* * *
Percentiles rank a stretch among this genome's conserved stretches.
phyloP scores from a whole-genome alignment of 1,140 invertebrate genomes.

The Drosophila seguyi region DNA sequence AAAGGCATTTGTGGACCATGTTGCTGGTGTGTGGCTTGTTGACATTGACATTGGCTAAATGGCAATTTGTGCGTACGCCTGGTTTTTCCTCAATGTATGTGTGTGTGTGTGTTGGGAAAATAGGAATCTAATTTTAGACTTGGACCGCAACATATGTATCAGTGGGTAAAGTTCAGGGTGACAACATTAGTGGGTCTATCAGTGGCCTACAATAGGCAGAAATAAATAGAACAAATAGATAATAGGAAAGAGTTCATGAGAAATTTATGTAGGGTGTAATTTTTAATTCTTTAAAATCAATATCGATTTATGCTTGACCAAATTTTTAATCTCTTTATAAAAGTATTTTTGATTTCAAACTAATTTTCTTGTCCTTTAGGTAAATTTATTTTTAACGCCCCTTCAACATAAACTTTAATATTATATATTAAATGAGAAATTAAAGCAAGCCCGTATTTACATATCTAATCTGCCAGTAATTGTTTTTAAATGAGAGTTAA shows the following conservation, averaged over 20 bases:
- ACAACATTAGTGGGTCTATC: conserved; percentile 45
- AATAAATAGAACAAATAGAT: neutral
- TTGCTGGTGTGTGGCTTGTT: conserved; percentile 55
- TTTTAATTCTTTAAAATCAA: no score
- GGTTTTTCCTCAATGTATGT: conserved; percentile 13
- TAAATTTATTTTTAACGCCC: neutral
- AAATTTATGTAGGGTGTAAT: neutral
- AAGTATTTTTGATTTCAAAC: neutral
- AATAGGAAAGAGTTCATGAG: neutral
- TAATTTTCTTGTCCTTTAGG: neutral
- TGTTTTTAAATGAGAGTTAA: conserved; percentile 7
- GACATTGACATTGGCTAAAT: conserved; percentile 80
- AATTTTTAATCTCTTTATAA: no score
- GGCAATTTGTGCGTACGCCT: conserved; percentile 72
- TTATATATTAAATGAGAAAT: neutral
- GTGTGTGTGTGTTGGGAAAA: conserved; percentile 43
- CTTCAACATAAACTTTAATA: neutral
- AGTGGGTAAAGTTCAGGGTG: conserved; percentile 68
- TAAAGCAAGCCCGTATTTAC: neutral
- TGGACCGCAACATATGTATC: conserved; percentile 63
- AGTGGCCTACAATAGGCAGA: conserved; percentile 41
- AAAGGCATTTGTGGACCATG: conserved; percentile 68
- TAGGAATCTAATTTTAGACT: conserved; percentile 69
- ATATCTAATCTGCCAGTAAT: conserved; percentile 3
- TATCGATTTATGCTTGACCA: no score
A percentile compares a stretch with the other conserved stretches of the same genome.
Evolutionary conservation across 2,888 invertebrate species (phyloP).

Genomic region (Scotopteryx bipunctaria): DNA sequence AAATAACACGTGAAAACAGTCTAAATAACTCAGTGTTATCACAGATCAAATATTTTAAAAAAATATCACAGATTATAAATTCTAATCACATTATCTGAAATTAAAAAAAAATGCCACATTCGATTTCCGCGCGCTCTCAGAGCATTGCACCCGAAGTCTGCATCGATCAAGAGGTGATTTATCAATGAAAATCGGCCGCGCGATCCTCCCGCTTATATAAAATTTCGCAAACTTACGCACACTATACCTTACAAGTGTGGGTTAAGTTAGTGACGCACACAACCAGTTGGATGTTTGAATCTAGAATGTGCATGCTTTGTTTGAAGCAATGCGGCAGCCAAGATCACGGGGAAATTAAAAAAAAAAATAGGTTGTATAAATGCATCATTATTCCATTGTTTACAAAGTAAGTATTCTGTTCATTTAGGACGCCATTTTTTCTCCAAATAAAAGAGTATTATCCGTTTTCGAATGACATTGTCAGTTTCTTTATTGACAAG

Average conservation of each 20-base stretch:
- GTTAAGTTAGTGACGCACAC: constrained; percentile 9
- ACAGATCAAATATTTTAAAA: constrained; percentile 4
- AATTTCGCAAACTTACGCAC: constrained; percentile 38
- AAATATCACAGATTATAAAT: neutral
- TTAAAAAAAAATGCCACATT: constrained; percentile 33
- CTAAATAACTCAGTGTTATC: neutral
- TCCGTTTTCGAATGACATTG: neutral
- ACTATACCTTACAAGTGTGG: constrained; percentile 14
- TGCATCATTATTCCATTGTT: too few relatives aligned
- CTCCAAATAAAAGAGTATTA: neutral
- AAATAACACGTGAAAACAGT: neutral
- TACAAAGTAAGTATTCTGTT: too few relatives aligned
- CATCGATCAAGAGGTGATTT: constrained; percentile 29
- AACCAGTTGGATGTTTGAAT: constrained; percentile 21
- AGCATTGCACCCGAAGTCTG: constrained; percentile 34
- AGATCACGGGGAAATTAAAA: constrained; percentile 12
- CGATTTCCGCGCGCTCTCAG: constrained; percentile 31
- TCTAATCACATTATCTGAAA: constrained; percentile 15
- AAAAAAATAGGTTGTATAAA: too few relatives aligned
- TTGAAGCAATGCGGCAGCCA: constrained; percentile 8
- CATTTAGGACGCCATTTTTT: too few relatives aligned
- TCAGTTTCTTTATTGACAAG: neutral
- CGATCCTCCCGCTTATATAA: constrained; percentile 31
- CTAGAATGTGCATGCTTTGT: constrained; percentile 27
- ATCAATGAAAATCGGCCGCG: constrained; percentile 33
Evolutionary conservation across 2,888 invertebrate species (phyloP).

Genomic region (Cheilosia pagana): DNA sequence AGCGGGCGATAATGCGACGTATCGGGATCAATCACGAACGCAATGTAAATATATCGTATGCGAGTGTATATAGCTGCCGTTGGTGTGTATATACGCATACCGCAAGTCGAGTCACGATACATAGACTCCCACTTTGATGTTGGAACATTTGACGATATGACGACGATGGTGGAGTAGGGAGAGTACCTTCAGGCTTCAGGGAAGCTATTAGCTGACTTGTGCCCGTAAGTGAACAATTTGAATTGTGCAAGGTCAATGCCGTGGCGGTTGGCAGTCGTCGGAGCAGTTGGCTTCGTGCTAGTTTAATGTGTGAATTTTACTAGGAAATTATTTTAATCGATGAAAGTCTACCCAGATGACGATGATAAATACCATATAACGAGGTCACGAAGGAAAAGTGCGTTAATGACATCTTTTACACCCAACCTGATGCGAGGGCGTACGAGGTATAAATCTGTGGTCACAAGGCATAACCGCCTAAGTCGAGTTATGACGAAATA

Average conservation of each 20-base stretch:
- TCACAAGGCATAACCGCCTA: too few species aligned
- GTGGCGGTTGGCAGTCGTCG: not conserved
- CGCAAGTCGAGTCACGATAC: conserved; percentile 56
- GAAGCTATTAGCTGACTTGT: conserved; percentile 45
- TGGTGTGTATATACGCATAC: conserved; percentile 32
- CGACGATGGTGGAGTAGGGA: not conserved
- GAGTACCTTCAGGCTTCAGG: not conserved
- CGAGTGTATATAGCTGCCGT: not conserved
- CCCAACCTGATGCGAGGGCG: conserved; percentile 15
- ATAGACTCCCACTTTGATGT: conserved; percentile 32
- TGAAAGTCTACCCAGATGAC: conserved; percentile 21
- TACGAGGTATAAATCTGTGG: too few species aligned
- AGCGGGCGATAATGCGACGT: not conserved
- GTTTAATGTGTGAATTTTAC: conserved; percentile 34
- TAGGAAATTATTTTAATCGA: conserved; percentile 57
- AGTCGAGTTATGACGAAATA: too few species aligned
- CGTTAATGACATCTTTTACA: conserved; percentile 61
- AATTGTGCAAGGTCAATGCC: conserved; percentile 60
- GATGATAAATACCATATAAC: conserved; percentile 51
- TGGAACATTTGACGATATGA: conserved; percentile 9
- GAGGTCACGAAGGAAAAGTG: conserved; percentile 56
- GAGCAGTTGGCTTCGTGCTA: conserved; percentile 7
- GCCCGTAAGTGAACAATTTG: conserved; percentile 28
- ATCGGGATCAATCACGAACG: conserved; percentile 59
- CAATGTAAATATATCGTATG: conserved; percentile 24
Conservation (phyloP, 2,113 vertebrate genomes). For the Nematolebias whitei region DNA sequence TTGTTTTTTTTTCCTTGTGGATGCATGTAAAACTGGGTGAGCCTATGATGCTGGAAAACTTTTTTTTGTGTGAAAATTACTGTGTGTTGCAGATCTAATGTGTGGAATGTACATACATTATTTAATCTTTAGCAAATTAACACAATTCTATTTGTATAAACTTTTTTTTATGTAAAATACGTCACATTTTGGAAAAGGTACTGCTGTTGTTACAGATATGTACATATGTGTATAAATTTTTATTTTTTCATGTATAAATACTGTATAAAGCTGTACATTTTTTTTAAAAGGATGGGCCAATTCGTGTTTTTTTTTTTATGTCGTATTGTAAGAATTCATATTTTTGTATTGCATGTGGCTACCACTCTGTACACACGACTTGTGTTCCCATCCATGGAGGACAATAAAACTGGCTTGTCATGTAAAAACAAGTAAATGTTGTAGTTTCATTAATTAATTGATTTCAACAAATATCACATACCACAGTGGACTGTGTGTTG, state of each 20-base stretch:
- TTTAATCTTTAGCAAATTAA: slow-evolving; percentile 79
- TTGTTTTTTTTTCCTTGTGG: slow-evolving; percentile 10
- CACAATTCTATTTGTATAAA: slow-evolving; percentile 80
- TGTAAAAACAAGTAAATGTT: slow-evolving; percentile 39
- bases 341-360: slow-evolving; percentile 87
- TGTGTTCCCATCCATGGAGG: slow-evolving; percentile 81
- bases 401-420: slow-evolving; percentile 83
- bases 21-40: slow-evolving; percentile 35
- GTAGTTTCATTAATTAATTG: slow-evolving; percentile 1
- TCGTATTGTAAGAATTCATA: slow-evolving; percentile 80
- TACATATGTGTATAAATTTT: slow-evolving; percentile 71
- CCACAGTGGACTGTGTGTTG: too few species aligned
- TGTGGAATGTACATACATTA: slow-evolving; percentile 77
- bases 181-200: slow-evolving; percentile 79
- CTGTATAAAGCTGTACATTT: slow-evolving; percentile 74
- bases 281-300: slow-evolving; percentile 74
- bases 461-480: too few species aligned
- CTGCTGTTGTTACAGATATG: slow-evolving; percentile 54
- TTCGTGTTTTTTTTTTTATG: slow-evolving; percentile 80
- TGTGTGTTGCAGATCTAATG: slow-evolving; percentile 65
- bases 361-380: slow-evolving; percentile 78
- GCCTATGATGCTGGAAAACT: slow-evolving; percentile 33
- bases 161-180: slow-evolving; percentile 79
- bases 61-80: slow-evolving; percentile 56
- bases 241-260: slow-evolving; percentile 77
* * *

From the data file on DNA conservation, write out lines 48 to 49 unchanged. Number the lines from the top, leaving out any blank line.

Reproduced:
- AGATCACGGGGAAATTAAAA: constrained; percentile 12
- CGATTTCCGCGCGCTCTCAG: constrained; percentile 31